There is a silent epidemic in India that no one is really addressing. This epidemic currently affects 79% of our population, and yet, is largely ignored. A deficiency of the ‘Sunshine Vitamin’ – vitamin D – in a tropical country like India sounds oxymoronic. One of the most common misconceptions about vitamin D is that our skin synthesizes this vitamin merely by being outdoors.
Vitamin D is synthesized by human skin, when skin is exposed to early morning sunlight for at least 30 minutes. Indians in particular are at the risk of vitamin D deficiency because of two reasons – skin tone and style of clothing. Vitamin D levels in darker skin are found to be lower, because melanin hinders the synthesis of vitamin D. The conservative style of clothing in India also results in low levels of vitamin D in the population, as less skin is exposed to the sunlight.
Modern lives are making it harder for our bodies to produce the levels of vitamin D that it needs to function normally. Most of us spend the majority of the daylight hours indoors, under artificial light. Sunscreen, which many of us use in the summer to protect our skin, can also bring down the levels of vitamin D synthesis.
Why should we be concerned about vitamin D deficiency, though? Vitamin D is popularly known for its role in bone health and dental health, but it is also essential for proper cardiac, muscle and immune function. Vitamin D levels also directly affect the absorption of calcium by our bones. Vitamin D deficiency can cause low levels of calcium absorption by our skeleton which, in turn, affects overall bone density. This resulting low bone density can lead to bone weakness and higher incidence of fractures. Severe vitamin D deficiency can also lead to Osteomalacia (also known as Rickets) which can cause increased fractures and stunted growth in children. Individuals who are overweight or obese are also a higher risk of vitamin D deficiency.
Vitamin D is found in food sources only in trace amounts, which is why it is essential to ensure that your body gets the recommended levels of the vitamin through additional supplementation. Though there are cereals available that are fortified with vitamin D, they cannot meet the recommended intake.
Commercial vitamin D supplements are available in two forms – vitamin D3 (Cholecalciferol) and vitamin D2 (Ergocalciferol). Vitamin D3 should be preferred over vitamin D2, as Cholecalciferol is up to 87% more potent than Ergocalciferol, and is absorbed more efficiently by the body. A plant-based vitamin D3 supplement should be preferred over a supplement derived from a non-organic source, as the former offers vitamin D3 that is more bio-available. There are now organic vitamin D3 supplements available in the Indian market, which are sourced from Lichens, the only naturally occurring plant source of the vitamin. These organic supplements offer 1000 I.U. of the vitamin per serving, which is more than adequate to meet the recommended daily intake.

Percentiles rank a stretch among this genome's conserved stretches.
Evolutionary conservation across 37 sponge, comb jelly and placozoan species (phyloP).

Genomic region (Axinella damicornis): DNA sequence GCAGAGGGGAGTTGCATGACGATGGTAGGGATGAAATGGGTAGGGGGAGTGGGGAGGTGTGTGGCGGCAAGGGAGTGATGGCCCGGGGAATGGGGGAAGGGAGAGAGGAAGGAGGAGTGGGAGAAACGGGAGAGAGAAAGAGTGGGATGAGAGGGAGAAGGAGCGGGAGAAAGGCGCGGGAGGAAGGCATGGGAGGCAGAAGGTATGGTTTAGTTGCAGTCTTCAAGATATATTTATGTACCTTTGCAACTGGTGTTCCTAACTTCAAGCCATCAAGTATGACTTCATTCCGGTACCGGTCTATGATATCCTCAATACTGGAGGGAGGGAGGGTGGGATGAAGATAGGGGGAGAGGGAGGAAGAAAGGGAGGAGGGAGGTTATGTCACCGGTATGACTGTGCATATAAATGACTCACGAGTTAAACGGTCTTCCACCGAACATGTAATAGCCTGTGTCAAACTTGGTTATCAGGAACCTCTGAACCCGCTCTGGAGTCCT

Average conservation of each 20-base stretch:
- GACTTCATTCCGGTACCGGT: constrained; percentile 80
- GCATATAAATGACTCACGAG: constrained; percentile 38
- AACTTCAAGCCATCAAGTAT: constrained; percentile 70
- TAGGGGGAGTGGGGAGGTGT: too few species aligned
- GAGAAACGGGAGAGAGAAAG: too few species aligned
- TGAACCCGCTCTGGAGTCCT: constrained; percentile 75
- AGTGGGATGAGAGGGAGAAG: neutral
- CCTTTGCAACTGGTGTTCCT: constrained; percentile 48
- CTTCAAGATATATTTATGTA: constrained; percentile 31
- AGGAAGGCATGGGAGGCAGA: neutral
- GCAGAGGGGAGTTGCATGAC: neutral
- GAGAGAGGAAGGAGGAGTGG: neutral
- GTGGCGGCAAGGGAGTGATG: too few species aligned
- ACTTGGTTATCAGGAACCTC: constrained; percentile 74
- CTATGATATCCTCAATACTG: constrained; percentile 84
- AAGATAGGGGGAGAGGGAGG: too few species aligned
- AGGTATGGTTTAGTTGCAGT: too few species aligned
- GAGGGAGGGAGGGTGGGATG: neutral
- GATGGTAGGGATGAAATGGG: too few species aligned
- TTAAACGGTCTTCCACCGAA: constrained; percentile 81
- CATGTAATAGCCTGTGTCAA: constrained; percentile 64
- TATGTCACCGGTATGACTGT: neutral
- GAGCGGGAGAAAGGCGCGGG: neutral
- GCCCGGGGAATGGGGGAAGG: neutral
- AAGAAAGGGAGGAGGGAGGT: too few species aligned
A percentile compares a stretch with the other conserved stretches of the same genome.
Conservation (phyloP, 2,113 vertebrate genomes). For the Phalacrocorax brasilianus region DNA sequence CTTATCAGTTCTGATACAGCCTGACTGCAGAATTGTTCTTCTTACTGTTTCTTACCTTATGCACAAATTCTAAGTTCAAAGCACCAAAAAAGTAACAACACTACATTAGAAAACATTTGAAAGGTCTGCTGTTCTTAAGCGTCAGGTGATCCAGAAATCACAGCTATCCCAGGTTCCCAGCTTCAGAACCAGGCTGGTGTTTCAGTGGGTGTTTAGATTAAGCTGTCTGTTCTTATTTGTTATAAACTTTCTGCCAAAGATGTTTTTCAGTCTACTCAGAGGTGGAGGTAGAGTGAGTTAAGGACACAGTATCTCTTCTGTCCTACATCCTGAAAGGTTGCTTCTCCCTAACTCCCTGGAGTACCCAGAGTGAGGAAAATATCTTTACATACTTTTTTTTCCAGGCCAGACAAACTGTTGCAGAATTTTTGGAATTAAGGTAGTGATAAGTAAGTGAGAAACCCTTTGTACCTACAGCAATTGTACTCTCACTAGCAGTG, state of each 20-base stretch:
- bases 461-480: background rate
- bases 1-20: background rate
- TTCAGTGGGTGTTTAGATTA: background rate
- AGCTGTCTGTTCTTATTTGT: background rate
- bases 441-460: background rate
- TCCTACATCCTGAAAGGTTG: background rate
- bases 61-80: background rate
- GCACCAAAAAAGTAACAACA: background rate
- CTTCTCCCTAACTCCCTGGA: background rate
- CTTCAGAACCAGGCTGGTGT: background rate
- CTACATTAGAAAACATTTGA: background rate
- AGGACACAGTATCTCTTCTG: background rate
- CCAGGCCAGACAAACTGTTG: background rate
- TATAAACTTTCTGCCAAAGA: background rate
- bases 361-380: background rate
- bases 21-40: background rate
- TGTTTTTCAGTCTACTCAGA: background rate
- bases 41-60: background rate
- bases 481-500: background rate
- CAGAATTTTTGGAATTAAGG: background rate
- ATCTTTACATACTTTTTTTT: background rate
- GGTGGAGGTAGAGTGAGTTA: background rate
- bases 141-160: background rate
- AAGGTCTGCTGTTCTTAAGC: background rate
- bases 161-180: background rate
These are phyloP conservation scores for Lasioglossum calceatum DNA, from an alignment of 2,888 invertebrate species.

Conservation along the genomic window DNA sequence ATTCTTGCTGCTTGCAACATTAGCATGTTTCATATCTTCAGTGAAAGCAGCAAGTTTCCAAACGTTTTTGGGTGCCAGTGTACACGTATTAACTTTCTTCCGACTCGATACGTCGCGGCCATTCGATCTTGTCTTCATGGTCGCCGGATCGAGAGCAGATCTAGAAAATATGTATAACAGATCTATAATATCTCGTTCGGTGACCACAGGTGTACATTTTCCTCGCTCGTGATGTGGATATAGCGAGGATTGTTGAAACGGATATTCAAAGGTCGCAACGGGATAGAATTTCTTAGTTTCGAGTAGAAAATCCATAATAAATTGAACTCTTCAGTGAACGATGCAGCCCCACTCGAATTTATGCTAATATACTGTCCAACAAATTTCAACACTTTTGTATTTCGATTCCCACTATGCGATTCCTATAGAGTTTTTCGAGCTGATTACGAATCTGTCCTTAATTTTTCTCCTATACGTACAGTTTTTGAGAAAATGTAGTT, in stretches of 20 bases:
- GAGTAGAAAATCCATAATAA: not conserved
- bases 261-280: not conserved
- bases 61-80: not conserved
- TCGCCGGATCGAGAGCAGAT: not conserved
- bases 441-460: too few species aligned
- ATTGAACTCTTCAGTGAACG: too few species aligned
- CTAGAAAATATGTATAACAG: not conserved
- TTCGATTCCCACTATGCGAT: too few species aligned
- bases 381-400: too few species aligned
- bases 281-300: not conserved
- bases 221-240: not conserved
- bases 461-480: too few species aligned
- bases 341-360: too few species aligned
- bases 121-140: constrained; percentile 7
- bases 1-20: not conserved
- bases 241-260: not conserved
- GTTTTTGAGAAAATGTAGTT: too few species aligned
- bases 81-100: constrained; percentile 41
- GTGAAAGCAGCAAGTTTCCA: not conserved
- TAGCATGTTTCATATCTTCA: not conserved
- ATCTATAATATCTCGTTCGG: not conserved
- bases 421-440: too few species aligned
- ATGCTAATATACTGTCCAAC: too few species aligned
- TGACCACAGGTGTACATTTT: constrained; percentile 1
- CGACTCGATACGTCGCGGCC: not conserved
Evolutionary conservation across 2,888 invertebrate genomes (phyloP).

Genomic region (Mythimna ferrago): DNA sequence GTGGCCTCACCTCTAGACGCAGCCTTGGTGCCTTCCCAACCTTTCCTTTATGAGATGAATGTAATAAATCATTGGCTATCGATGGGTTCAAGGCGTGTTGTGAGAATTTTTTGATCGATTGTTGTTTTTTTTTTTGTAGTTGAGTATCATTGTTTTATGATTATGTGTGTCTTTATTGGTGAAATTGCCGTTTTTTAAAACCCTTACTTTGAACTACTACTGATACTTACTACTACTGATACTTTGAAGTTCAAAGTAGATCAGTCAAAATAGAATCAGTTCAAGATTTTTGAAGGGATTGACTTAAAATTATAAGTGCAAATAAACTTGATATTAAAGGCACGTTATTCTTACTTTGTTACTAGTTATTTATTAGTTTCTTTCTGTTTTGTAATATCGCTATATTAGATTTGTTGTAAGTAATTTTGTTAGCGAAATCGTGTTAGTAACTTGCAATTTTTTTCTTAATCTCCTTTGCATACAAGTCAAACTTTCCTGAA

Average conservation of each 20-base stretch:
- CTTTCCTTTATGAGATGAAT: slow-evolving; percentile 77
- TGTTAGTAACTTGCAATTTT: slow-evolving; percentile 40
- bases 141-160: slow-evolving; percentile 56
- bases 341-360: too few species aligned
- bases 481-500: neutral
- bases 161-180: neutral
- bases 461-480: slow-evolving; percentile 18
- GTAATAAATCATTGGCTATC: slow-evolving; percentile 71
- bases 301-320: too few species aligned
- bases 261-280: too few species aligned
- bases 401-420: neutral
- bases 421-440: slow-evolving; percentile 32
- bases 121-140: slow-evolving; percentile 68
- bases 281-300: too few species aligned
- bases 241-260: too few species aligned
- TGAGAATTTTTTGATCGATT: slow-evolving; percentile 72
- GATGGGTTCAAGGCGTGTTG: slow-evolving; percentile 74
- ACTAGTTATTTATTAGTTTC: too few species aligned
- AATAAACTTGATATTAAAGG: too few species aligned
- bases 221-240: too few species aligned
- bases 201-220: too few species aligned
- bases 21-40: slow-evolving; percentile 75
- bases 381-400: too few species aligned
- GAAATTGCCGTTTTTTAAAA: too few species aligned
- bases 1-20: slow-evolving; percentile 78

Aside from supplementation, a healthy diet and regular exercise also help maintain adequate levels of vitamin D3 and calcium in the body. An exercise routine that incorporates some weight training helps add strength to the bones and maintains bone density. In turn, optimal bone health ensures that the body is absorbing vitamin D3, Calcium, and the other minerals that it needs.
The risks associated with vitamin D3 deficiency are only exacerbated by age-related factors. Being diligent about your intake of this vitamin today will give you wide-reaching health benefits when you get older.
A 1000 I.U. serving a day of vitamin D3 will keep your dental, immune, cardiac, skeletal and muscular health in ship shape for years to come. When it comes to vitamin D, a stitch in time can add years to your life.